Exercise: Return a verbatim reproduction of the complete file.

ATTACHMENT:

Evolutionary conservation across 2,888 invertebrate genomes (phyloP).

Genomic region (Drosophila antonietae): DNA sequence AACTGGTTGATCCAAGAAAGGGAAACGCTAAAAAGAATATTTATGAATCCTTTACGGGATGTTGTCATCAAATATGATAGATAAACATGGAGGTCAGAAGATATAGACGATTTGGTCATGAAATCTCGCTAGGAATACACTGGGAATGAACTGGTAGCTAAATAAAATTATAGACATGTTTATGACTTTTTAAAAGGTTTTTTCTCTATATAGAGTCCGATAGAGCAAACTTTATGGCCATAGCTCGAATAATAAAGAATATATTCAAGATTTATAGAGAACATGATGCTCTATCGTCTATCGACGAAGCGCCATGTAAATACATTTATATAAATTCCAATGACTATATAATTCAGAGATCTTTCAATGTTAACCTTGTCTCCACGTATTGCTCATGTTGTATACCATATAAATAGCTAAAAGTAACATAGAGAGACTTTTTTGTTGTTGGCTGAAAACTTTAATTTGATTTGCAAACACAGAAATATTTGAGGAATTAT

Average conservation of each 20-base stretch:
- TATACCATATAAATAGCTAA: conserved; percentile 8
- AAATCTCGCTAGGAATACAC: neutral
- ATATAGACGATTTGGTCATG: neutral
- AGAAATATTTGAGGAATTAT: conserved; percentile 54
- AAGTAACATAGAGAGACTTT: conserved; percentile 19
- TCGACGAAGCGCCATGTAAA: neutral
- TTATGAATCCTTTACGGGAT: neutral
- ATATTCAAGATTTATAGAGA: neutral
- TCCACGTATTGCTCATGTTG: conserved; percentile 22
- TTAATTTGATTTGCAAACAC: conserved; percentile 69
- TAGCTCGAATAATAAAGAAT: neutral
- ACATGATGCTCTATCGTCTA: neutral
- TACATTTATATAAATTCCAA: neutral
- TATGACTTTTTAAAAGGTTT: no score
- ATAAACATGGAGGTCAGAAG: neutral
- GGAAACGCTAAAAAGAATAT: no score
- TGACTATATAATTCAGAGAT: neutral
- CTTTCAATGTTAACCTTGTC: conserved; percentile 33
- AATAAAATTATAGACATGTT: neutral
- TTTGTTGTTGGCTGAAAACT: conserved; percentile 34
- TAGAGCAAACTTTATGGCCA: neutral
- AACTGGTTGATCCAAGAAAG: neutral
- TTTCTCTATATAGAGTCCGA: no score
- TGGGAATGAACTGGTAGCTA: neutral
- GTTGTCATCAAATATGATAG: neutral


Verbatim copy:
Evolutionary conservation across 2,888 invertebrate genomes (phyloP).

Genomic region (Drosophila antonietae): DNA sequence AACTGGTTGATCCAAGAAAGGGAAACGCTAAAAAGAATATTTATGAATCCTTTACGGGATGTTGTCATCAAATATGATAGATAAACATGGAGGTCAGAAGATATAGACGATTTGGTCATGAAATCTCGCTAGGAATACACTGGGAATGAACTGGTAGCTAAATAAAATTATAGACATGTTTATGACTTTTTAAAAGGTTTTTTCTCTATATAGAGTCCGATAGAGCAAACTTTATGGCCATAGCTCGAATAATAAAGAATATATTCAAGATTTATAGAGAACATGATGCTCTATCGTCTATCGACGAAGCGCCATGTAAATACATTTATATAAATTCCAATGACTATATAATTCAGAGATCTTTCAATGTTAACCTTGTCTCCACGTATTGCTCATGTTGTATACCATATAAATAGCTAAAAGTAACATAGAGAGACTTTTTTGTTGTTGGCTGAAAACTTTAATTTGATTTGCAAACACAGAAATATTTGAGGAATTAT

Average conservation of each 20-base stretch:
- TATACCATATAAATAGCTAA: conserved; percentile 8
- AAATCTCGCTAGGAATACAC: neutral
- ATATAGACGATTTGGTCATG: neutral
- AGAAATATTTGAGGAATTAT: conserved; percentile 54
- AAGTAACATAGAGAGACTTT: conserved; percentile 19
- TCGACGAAGCGCCATGTAAA: neutral
- TTATGAATCCTTTACGGGAT: neutral
- ATATTCAAGATTTATAGAGA: neutral
- TCCACGTATTGCTCATGTTG: conserved; percentile 22
- TTAATTTGATTTGCAAACAC: conserved; percentile 69
- TAGCTCGAATAATAAAGAAT: neutral
- ACATGATGCTCTATCGTCTA: neutral
- TACATTTATATAAATTCCAA: neutral
- TATGACTTTTTAAAAGGTTT: no score
- ATAAACATGGAGGTCAGAAG: neutral
- GGAAACGCTAAAAAGAATAT: no score
- TGACTATATAATTCAGAGAT: neutral
- CTTTCAATGTTAACCTTGTC: conserved; percentile 33
- AATAAAATTATAGACATGTT: neutral
- TTTGTTGTTGGCTGAAAACT: conserved; percentile 34
- TAGAGCAAACTTTATGGCCA: neutral
- AACTGGTTGATCCAAGAAAG: neutral
- TTTCTCTATATAGAGTCCGA: no score
- TGGGAATGAACTGGTAGCTA: neutral
- GTTGTCATCAAATATGATAG: neutral